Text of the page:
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Weinstein, Kalanick And The Cult Of Personality

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Weinstein, Kalanick And The Cult Of Personality

"Cult of personality" companies have taken a hit in 2017.

A cult of personality emerges when someone utilizes propaganda and/or mass media to create a impossibly perfect persona. Similarly to sociologist Max Weber's "charismatic authority," a cult of personality embodies "an idealized, heroic, and at times worshipful image, often through unquestioning flattery and praise."

Companies heavily aligned with their founders well after the startup stage could run the risk of a disastrous fallout if the company’s governance isn’t prepared to deal with the loss of its founder. 

The latest fallout is the Harvey Weinstein sexual harassment scandal rocking Hollywood. The movie producer, who was fired from the company bearing his name and resigned from its board after a New York Times investigation of his conduct toward women, said he has a problem and is seeking help.

“Weinstein Company is very much a function of Weinstein. There is much of a cult of personality relationship to the company,” said reputational risk expert Nir Kossovsky, the CEO of Steel City Re.

Uber, Tesla, Others Closely Associated With Founders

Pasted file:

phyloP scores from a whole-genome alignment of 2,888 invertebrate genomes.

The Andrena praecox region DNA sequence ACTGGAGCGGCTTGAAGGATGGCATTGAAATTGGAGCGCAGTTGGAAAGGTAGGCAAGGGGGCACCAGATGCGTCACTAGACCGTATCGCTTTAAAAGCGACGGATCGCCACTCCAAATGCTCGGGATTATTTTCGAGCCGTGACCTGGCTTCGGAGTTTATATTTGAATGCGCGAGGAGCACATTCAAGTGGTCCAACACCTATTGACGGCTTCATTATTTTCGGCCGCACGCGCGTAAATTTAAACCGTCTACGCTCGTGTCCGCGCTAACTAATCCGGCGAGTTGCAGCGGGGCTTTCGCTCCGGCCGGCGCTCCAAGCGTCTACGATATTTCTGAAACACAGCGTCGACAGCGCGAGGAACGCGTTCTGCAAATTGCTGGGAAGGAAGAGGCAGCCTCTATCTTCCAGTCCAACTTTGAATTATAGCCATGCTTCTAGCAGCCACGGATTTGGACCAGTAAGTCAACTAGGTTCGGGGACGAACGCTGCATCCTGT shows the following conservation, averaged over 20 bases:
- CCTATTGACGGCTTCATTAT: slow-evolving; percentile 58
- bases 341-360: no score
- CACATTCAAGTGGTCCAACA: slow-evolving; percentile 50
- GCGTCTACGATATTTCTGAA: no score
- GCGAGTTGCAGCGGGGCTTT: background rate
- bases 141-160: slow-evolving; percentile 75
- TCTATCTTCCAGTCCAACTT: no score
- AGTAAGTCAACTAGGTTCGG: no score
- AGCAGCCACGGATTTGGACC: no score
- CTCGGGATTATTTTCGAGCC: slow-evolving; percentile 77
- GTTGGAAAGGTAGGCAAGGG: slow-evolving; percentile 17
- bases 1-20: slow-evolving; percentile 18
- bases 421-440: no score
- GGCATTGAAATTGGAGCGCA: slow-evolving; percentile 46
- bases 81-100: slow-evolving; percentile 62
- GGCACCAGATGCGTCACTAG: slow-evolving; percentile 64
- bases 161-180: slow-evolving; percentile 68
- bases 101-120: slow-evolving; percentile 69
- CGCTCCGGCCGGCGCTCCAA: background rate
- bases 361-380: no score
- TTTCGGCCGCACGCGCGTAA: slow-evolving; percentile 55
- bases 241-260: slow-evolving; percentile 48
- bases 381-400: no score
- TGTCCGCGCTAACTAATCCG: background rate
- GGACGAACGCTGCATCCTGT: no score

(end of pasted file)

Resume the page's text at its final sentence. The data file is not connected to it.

Uber’s reputation took a major hit after its founder Travis Kalanick’s inappropriate behavior came to light.

“The directors of these companies need to get themselves to understand, no matter their ownership stake, once they are fully operational, that the company is no longer Harvey’s company, it is no longer Kalanick’s company,” said Kossovsky.

Companies are legal entities; their directors have a legal duty to their investors to protect the firm’s assets. Of vital importance is the company's reputation, and directors need to make a business judgment call on whether the firm is better with or without its CEO, Kossovsky said.

A company that lives and dies with its founder or leader represents one of the greatest risks investors may face, Kossovsky said. 

When you are betting on Tesla Inc (NASDAQ: TSLA), you are betting on Elon Musk; the same goes for Amazon.com, Inc (NASDAQ: AMZN) and Jeff Bezos, Kossovsky said. The harder it is to break into an industry, the easier it is to overcome a reputational event, he said.

“It comes down to the purpose of governance. The people in authority must be incentivized to behave in the best interest in the company," Kossovsky said.

“Hollywood has a reputation problem. Any business built on a strong personality [that's] unrestrained can lead to good and it can lead to risk. The point of good governance is to allow the good part of a strong personality to create value while restraining the bad part of a strong personality from creating risk. The risk part should be appropriately governed." 

Related Link: Twitter Unlocks Rose McGowan's Account, Tries To Explain Itself

Posted-In: Elon Musk Harvey Weinstein Mark Zuckerberg Nir Kossovsky Travis KalanickNews Best of Benzinga

 

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